Despite the difficulties connected with insect establishment, water hyacinth remains a candidate for successful biological control, but the following considerations must be take into account:


Because of the reproductive capacity and fast growth of water hyacinth, it has been necessary to use a set of biocontrol agents to increase the biotic stress in order to reduce population resurgence. Among the natural enemies of water hyacinth, plant pathogens can be useful because, as bioherbicides in an integrated weed control programme, they are often host- specific (no risk to crops, native plants or animals), easy to propagate and disseminate and self-maintaining, thus reducing the need for repeated applications. However as is the case for other biopesticides, microbial herbicides are inactivated in the environment by exposure to temperature, low humidity and ultraviolet radiation. In fact, the main problem of biopesticides is their large-scale production in a formulation that allows for a successful application in the field.

Among plant pathogens, fungi are the most important natural plant pathogens. Many fungal pathogens have been cited in the literature as potential biocontrol agents for water hyacinth. Among them are Cercospora piaropi (=C. rodmanii), Acremonium zonatum, Alternaria eichhorniae, Myrothecium roridum, Rhizoctonia solani and Uredo eichhorniae.

A. eichhorniae and C. piaropi, have been studied for their biology, biocontrol potential, host specificity formulation and have been tested in experimental conditions (Conway and Freeman, 1977; Freeman and Charudattan; 1984, Martínez and Charudattan; 1998, Martínez and Gutiérrez, 2001; Shabana, 1997; Shabana et al. 1997). Results indicate that damage produced by fungus is enhanced when used in combination with insects (Charudattan, 1996; Galbraith, 1987, Martyn, 1985; Freeman and Charudattan, 1984). However, no commercial bioherbicide for water hyacinth is available.

Biological control reduces weed vigour, combined with environmental conditions, phenology of the plant and integrated use of other management options. The sole use of a biocontrol agent does not in itself ensure the success of the control. The biocontrol of water hyacinth, should form part of an integral control programme that includes timely, programmed technical visits to evaluate progress. In a severe infestation, wide coverage techniques (chemical and/or mechanical control) may be needed. Once the infestation has been brought down to a manageable size, the biocontrol agents should be released in safe areas. To determine the impact of biocontrol agents on the weed, both before and after the organism has been established, an evaluation has to be made of the biomass and plant density (fresh weight per unit area and the number of individuals per unit area). The number of sampling points is based on the size of the water body. The parameters that are evaluated are: fresh weight (kg), number of plants, number of daughter plants, number of flowers, number of leaves per plant, size of the plant (cm), number of insects (adults, larvae, pupae), disease severity and disease incidence in the case of pathogens.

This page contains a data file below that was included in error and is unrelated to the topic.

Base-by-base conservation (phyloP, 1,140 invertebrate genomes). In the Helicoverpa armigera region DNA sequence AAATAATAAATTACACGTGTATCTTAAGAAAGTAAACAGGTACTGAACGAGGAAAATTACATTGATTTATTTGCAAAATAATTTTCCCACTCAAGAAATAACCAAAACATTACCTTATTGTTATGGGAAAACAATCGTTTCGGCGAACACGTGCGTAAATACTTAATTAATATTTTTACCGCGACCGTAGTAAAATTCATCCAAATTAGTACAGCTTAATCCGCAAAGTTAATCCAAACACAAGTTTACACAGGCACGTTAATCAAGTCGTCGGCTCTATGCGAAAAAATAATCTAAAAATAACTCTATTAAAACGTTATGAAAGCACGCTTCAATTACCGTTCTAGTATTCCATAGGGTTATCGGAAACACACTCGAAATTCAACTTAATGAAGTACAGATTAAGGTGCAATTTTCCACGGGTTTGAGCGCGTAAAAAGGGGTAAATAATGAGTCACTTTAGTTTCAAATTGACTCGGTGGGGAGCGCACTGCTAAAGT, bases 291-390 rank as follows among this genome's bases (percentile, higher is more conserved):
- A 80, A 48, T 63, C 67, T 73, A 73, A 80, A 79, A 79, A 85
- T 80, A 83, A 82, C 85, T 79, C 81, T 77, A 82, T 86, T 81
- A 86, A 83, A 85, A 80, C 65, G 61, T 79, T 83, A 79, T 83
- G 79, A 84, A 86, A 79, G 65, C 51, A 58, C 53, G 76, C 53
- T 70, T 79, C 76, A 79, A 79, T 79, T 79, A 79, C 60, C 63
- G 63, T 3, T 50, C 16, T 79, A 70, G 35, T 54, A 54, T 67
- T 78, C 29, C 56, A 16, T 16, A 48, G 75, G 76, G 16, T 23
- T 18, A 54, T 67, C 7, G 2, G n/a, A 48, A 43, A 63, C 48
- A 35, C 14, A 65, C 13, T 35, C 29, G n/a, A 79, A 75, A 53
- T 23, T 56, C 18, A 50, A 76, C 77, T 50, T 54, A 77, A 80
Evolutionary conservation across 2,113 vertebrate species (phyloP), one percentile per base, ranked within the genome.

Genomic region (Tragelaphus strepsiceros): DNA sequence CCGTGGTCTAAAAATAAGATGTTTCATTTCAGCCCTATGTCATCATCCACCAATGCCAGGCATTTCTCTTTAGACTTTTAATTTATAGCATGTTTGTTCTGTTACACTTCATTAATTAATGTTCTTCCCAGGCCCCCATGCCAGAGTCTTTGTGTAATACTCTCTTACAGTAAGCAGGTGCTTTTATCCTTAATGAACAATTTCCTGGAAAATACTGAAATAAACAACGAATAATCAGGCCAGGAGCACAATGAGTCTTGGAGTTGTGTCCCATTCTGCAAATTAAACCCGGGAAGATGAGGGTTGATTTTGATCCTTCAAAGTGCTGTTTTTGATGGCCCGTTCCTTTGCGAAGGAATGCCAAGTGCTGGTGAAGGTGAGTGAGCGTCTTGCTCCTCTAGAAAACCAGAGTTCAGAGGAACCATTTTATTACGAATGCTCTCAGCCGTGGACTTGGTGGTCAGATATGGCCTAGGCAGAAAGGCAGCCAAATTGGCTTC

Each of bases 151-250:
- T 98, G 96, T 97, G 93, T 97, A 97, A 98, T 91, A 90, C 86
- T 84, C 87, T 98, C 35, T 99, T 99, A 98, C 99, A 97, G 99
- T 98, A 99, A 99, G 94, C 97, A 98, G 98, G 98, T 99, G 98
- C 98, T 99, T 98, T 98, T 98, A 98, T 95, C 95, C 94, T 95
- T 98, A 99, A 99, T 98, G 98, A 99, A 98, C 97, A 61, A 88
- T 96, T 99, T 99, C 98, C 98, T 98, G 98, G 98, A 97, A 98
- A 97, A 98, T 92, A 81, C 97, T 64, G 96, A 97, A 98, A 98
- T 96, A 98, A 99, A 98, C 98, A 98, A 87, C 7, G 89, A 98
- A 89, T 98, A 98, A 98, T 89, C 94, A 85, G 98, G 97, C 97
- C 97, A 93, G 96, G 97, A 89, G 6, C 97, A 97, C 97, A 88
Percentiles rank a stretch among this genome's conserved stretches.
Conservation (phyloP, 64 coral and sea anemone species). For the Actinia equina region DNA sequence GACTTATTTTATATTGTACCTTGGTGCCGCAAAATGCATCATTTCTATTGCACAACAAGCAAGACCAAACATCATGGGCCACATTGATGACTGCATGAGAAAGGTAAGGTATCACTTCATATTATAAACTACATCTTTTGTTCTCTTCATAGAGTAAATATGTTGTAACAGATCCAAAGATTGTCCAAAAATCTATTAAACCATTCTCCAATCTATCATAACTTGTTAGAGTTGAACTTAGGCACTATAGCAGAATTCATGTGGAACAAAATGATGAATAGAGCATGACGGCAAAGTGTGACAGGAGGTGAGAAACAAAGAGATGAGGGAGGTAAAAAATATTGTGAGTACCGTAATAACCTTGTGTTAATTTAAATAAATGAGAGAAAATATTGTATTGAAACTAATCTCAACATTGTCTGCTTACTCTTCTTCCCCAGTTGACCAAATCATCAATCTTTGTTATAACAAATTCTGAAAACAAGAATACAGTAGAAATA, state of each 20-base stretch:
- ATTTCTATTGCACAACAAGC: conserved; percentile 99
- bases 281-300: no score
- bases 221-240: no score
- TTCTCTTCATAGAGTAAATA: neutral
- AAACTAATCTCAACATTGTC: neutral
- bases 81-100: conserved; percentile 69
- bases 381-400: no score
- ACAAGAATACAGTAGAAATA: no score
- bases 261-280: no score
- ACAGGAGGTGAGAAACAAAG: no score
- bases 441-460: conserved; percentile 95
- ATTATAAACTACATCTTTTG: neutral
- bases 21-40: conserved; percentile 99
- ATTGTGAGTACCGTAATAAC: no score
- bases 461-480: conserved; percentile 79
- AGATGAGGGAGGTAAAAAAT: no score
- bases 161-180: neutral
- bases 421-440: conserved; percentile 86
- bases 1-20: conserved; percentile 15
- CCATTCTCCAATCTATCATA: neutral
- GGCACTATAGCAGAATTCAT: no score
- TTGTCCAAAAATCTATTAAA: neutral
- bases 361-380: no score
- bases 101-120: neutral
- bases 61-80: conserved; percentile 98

The identification of susceptible periods in the water hyacinth growth cycle can be used in managing this weed. Luu and Getsinger, (1988) have observed a marked decrease in ramet and biomass production resulting from flowering. Pieterse et al. (1976) have observed that non-flowering plants produced over twice the number of ramets and nearly double the biomass compared with flowering plants. This phenomenon could suggest that the sexual reproductive phase of the plant is the control point to take into account when a control method is applied.


The cost involved in the management of water hyacinth in the world is so high for both the economy and ecology that environmentally safe and economically sustainable controls are necessary to provide long-term solutions to weed infestation. An integrated control programme for water hyacinth (adequate techniques implemented in time) has to be structured according to the characteristics of each site. In addition, a maintenance control programme has to be implemented year after year in order to minimize the cost of weed management. This is the main problem in developing countries where there is no awareness of the danger of this weed. In large-scale water hyacinth infestation, it will be necessary to reduce the coverage of the weed by means of chemical and/or mechanical control, and at the same time to include untreated reserves where repeated releases of insects and fungi have to be carried out. The objective is to bring down population levels of water hyacinth with these biological agents and to create a level of permanent stress, thus bringing about an effective control in the long run. In a biological control programme with plant pathogens, it is first necessary to make a selection of native micro-organisms in the area where they are to be used; in order to avoid the potential hazard of introducing plant pathogens. Finally, it is important to cite the statement made by Gopal (1987): “Developing countries should not encourage the propagation of this weed for utilization. The interests of humanity can only be safeguarded by seeking effective long-term control of water hyacinth, rather than by its utilization.”


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Bennett, F.D. 1984. Biological control of aquatic weeds. In Proc. Int. Conf. Water hyacinth. Thyagarajan, G. ed. UNEP Res. & Proc. Series 7. Nairobi, Kenya. 14-40.